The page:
Berlin's Graveyards Are Disappearing - And Here's Why - By Carlos GaminoBy Carlos Gamino

Space is tight in Berlin. It’s so tight that cemeteries began charging rental fees for burial plots a few hundred years ago—and today some people pay to be buried in a forest cemetery outside the city limits with no gravestone (only a small plaque with the decedent’s name is nailed to the trunk of a tree, beneath which the cremains are buried).

And now, graveyards are beginning to disappear in the German capital.

They’re being transformed into places for the living—such as playgrounds at kindergartens, apartment buildings, or public parks.

“People tend to be angry — surprised and angry — at having this grave in the middle of the kindergarten,” says Christine Schlund, pastor of the Sophien Church in Berlin. She notes that many people “think it is strange children are playing on the former graveyard.”

That doesn’t change her own opinion, though. The space hasn’t been used for new burials for several years, so Schlund says it shouldn’t be a problem.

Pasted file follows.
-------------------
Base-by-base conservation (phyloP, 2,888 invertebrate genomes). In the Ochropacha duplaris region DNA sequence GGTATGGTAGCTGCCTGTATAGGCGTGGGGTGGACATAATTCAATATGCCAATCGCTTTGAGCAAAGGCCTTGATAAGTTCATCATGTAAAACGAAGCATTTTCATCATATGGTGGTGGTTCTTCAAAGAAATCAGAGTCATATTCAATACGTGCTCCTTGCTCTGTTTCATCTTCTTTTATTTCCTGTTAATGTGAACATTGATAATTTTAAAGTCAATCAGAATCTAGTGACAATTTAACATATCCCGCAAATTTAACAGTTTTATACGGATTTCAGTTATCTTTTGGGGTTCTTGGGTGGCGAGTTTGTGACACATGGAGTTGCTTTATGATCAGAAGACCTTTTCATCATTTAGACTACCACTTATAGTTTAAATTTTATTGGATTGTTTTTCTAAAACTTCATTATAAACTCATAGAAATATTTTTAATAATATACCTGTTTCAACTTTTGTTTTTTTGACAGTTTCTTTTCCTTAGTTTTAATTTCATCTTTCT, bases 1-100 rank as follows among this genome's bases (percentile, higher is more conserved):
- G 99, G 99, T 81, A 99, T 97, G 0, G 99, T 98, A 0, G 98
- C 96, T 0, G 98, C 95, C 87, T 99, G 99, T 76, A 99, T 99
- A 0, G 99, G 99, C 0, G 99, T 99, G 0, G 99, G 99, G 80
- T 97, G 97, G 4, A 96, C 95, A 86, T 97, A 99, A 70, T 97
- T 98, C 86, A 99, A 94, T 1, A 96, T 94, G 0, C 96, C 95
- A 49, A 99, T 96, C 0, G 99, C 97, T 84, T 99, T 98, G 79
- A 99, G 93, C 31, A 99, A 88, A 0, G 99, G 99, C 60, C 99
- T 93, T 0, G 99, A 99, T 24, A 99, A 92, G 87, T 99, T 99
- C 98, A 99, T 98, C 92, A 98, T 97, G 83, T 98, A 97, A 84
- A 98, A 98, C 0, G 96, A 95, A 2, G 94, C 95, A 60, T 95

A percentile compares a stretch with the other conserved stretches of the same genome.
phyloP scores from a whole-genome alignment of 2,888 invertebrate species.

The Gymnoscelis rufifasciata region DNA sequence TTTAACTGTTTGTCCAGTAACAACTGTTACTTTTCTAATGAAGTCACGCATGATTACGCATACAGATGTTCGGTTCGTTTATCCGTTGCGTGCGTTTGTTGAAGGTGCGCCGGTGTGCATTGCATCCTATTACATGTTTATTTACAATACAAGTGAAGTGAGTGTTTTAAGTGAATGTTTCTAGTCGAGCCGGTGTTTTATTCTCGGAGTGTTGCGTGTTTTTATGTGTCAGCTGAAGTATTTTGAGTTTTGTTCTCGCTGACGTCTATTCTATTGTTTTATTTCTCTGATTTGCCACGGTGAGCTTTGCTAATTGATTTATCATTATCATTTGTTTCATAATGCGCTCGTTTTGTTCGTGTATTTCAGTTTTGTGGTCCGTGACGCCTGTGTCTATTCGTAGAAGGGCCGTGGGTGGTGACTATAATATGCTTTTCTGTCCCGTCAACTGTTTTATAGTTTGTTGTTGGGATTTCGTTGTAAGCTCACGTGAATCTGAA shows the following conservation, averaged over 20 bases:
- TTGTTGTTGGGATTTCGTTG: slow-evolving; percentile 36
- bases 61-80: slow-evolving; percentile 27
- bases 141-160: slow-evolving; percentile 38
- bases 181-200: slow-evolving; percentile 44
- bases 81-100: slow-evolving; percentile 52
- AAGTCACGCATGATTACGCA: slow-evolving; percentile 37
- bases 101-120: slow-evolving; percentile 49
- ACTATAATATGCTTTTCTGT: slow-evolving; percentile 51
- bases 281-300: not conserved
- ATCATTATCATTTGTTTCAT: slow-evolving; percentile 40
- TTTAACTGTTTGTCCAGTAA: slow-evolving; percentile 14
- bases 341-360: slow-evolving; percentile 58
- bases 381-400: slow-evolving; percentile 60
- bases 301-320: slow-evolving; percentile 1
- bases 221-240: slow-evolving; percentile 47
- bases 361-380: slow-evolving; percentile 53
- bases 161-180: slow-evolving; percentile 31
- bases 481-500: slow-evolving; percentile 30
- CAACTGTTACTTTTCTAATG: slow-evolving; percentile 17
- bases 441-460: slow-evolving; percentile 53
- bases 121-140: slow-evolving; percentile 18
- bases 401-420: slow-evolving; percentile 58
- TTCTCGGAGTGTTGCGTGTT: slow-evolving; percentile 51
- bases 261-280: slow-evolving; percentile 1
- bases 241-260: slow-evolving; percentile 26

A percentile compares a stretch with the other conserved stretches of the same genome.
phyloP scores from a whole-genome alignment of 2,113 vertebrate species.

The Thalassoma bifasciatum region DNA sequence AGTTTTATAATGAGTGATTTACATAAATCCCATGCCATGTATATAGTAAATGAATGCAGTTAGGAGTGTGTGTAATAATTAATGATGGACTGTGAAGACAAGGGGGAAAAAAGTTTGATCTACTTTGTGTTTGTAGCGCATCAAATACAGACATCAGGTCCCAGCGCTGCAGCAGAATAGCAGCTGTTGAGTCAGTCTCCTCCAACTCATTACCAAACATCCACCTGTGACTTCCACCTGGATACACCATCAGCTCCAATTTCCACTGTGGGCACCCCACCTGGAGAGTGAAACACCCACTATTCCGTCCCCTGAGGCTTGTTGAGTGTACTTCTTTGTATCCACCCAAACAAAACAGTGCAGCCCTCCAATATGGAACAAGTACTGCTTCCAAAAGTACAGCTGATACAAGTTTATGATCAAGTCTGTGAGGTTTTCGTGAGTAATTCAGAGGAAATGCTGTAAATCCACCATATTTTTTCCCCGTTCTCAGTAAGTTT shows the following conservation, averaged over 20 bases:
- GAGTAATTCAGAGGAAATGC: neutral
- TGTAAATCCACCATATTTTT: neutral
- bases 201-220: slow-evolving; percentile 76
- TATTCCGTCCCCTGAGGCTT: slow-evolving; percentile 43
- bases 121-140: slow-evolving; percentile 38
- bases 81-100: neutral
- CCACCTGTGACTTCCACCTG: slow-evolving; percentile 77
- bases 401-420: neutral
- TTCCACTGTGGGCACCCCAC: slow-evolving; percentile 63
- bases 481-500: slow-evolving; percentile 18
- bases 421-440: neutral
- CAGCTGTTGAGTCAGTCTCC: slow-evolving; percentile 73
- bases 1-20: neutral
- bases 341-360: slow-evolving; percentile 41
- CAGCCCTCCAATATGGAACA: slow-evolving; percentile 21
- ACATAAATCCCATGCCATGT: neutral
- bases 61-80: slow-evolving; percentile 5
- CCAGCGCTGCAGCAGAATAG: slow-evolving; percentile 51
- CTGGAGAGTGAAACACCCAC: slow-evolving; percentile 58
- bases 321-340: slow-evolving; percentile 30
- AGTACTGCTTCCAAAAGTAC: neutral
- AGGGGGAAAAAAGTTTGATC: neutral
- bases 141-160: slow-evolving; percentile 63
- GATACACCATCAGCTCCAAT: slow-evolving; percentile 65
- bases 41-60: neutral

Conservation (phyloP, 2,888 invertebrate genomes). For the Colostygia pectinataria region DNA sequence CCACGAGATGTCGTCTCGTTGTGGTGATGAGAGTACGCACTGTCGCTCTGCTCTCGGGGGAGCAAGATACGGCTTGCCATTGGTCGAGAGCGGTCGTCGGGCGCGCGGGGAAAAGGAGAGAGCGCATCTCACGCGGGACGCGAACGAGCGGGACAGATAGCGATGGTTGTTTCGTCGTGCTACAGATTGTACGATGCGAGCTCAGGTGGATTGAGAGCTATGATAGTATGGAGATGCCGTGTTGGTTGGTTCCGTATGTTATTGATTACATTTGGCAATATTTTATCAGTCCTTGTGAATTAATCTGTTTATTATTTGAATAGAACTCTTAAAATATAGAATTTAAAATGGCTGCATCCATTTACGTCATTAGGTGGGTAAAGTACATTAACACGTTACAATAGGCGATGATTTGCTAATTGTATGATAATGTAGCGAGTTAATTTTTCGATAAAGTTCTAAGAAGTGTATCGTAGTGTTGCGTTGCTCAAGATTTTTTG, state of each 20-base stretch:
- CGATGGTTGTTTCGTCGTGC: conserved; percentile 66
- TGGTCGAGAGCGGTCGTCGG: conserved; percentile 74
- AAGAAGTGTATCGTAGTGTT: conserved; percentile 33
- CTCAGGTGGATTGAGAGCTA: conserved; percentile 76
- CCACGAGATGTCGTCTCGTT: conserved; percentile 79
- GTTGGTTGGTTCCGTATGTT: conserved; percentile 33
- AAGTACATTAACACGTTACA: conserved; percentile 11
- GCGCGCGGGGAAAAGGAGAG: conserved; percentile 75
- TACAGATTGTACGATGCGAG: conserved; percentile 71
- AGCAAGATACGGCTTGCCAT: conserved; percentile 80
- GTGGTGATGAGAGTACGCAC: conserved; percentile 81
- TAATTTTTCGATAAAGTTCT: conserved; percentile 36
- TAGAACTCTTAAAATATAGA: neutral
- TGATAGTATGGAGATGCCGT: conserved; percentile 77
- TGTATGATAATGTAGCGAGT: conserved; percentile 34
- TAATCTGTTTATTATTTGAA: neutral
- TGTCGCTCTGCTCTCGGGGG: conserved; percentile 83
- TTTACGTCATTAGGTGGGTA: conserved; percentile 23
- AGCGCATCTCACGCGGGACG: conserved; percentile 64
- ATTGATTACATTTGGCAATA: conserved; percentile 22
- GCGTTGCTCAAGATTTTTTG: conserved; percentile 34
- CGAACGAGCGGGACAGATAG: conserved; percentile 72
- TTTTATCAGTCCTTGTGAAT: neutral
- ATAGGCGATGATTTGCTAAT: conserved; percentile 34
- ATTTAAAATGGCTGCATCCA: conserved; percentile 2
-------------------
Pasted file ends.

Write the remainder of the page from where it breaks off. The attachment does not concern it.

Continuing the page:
This “graveyard recycling” isn’t new, either. The kindergarten playground that Schlund is talking about was built there during the 1950s.

Several old cemeteries in the city are being converted; one was turned into a Syrian refugee community garden that grows mint, onions and tomatoes, while two more have been taken over for new housing to hold refugees and migrants. Germany has seen more than a million people come through its borders in the past few years, and finding places to house them is becoming increasingly difficult.

At the entrance to the cemetery-turned-refugee-garden, the old tombstone carver’s workshop was empty until the head gardener organized German language classes for refugees.

“It’s a space that’s been abandoned, and used for burying people, used for, now, gardening and cultivating human beings in the best way possible,” says Fetewei Tarekegn, the head gardener.

What Do You Think?

I’m not exactly sure what I think about Germany’s ancient graveyards being plowed over and developed for the housing of refugees. How about you? Share your thoughts on this strange, but not new, practice by sounding off on my Facebook page or on Twitter.

Carlos Gamino